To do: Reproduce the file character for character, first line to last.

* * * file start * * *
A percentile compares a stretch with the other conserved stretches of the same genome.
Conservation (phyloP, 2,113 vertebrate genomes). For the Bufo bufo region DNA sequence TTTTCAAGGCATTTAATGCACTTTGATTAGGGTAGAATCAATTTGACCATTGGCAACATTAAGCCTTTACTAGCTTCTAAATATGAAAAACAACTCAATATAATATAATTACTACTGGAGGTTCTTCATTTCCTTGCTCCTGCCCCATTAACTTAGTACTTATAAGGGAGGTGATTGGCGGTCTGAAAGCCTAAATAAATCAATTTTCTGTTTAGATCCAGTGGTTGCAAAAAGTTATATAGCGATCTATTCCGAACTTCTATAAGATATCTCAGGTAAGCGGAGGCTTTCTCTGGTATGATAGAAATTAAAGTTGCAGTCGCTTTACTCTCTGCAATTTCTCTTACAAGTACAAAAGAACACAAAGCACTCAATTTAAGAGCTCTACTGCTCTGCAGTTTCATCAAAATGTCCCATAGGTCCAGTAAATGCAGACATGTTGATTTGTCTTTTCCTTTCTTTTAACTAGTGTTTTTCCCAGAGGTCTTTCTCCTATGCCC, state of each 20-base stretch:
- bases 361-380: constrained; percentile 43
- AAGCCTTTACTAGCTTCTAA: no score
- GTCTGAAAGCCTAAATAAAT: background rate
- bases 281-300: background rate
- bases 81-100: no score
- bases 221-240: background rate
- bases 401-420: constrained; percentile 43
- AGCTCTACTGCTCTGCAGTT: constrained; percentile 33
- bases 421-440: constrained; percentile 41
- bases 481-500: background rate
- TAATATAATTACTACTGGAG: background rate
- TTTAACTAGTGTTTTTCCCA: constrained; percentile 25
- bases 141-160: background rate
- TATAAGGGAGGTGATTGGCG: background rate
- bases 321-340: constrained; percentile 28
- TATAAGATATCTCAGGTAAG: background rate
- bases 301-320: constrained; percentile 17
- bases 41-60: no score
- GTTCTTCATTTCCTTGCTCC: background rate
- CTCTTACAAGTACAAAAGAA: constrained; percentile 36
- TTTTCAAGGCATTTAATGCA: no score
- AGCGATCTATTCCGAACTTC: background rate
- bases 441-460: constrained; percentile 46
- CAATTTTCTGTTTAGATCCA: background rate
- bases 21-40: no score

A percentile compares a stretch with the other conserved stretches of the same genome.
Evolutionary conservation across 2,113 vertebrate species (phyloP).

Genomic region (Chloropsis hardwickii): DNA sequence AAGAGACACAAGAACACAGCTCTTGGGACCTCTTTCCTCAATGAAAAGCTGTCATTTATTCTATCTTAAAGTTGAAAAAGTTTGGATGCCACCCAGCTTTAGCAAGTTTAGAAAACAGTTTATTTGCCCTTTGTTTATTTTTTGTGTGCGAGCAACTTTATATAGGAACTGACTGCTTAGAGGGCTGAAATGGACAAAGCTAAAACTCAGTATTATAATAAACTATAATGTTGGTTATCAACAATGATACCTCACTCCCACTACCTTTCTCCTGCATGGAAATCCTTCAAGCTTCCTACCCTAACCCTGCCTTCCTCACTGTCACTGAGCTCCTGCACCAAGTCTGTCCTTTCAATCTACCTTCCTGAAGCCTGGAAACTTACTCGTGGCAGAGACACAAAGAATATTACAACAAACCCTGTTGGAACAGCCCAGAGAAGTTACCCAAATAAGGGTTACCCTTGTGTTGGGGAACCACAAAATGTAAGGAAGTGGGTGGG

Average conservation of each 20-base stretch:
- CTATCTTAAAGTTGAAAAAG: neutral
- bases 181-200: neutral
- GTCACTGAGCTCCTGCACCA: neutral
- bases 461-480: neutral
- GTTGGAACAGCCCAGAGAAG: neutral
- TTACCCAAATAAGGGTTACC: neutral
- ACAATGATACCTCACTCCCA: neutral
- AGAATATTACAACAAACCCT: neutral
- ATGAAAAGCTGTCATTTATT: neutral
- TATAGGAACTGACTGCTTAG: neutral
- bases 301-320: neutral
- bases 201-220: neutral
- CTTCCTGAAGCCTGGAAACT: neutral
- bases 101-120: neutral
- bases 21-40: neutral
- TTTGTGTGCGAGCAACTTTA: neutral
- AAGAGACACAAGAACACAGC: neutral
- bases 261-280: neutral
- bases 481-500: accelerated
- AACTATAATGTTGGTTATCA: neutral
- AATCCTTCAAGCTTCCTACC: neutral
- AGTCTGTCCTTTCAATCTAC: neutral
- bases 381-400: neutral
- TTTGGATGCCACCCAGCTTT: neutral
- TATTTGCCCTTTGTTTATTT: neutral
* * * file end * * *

A percentile compares a stretch with the other conserved stretches of the same genome.
Conservation (phyloP, 2,113 vertebrate genomes). For the Bufo bufo region DNA sequence TTTTCAAGGCATTTAATGCACTTTGATTAGGGTAGAATCAATTTGACCATTGGCAACATTAAGCCTTTACTAGCTTCTAAATATGAAAAACAACTCAATATAATATAATTACTACTGGAGGTTCTTCATTTCCTTGCTCCTGCCCCATTAACTTAGTACTTATAAGGGAGGTGATTGGCGGTCTGAAAGCCTAAATAAATCAATTTTCTGTTTAGATCCAGTGGTTGCAAAAAGTTATATAGCGATCTATTCCGAACTTCTATAAGATATCTCAGGTAAGCGGAGGCTTTCTCTGGTATGATAGAAATTAAAGTTGCAGTCGCTTTACTCTCTGCAATTTCTCTTACAAGTACAAAAGAACACAAAGCACTCAATTTAAGAGCTCTACTGCTCTGCAGTTTCATCAAAATGTCCCATAGGTCCAGTAAATGCAGACATGTTGATTTGTCTTTTCCTTTCTTTTAACTAGTGTTTTTCCCAGAGGTCTTTCTCCTATGCCC, state of each 20-base stretch:
- bases 361-380: constrained; percentile 43
- AAGCCTTTACTAGCTTCTAA: no score
- GTCTGAAAGCCTAAATAAAT: background rate
- bases 281-300: background rate
- bases 81-100: no score
- bases 221-240: background rate
- bases 401-420: constrained; percentile 43
- AGCTCTACTGCTCTGCAGTT: constrained; percentile 33
- bases 421-440: constrained; percentile 41
- bases 481-500: background rate
- TAATATAATTACTACTGGAG: background rate
- TTTAACTAGTGTTTTTCCCA: constrained; percentile 25
- bases 141-160: background rate
- TATAAGGGAGGTGATTGGCG: background rate
- bases 321-340: constrained; percentile 28
- TATAAGATATCTCAGGTAAG: background rate
- bases 301-320: constrained; percentile 17
- bases 41-60: no score
- GTTCTTCATTTCCTTGCTCC: background rate
- CTCTTACAAGTACAAAAGAA: constrained; percentile 36
- TTTTCAAGGCATTTAATGCA: no score
- AGCGATCTATTCCGAACTTC: background rate
- bases 441-460: constrained; percentile 46
- CAATTTTCTGTTTAGATCCA: background rate
- bases 21-40: no score

A percentile compares a stretch with the other conserved stretches of the same genome.
Evolutionary conservation across 2,113 vertebrate species (phyloP).

Genomic region (Chloropsis hardwickii): DNA sequence AAGAGACACAAGAACACAGCTCTTGGGACCTCTTTCCTCAATGAAAAGCTGTCATTTATTCTATCTTAAAGTTGAAAAAGTTTGGATGCCACCCAGCTTTAGCAAGTTTAGAAAACAGTTTATTTGCCCTTTGTTTATTTTTTGTGTGCGAGCAACTTTATATAGGAACTGACTGCTTAGAGGGCTGAAATGGACAAAGCTAAAACTCAGTATTATAATAAACTATAATGTTGGTTATCAACAATGATACCTCACTCCCACTACCTTTCTCCTGCATGGAAATCCTTCAAGCTTCCTACCCTAACCCTGCCTTCCTCACTGTCACTGAGCTCCTGCACCAAGTCTGTCCTTTCAATCTACCTTCCTGAAGCCTGGAAACTTACTCGTGGCAGAGACACAAAGAATATTACAACAAACCCTGTTGGAACAGCCCAGAGAAGTTACCCAAATAAGGGTTACCCTTGTGTTGGGGAACCACAAAATGTAAGGAAGTGGGTGGG

Average conservation of each 20-base stretch:
- CTATCTTAAAGTTGAAAAAG: neutral
- bases 181-200: neutral
- GTCACTGAGCTCCTGCACCA: neutral
- bases 461-480: neutral
- GTTGGAACAGCCCAGAGAAG: neutral
- TTACCCAAATAAGGGTTACC: neutral
- ACAATGATACCTCACTCCCA: neutral
- AGAATATTACAACAAACCCT: neutral
- ATGAAAAGCTGTCATTTATT: neutral
- TATAGGAACTGACTGCTTAG: neutral
- bases 301-320: neutral
- bases 201-220: neutral
- CTTCCTGAAGCCTGGAAACT: neutral
- bases 101-120: neutral
- bases 21-40: neutral
- TTTGTGTGCGAGCAACTTTA: neutral
- AAGAGACACAAGAACACAGC: neutral
- bases 261-280: neutral
- bases 481-500: accelerated
- AACTATAATGTTGGTTATCA: neutral
- AATCCTTCAAGCTTCCTACC: neutral
- AGTCTGTCCTTTCAATCTAC: neutral
- bases 381-400: neutral
- TTTGGATGCCACCCAGCTTT: neutral
- TATTTGCCCTTTGTTTATTT: neutral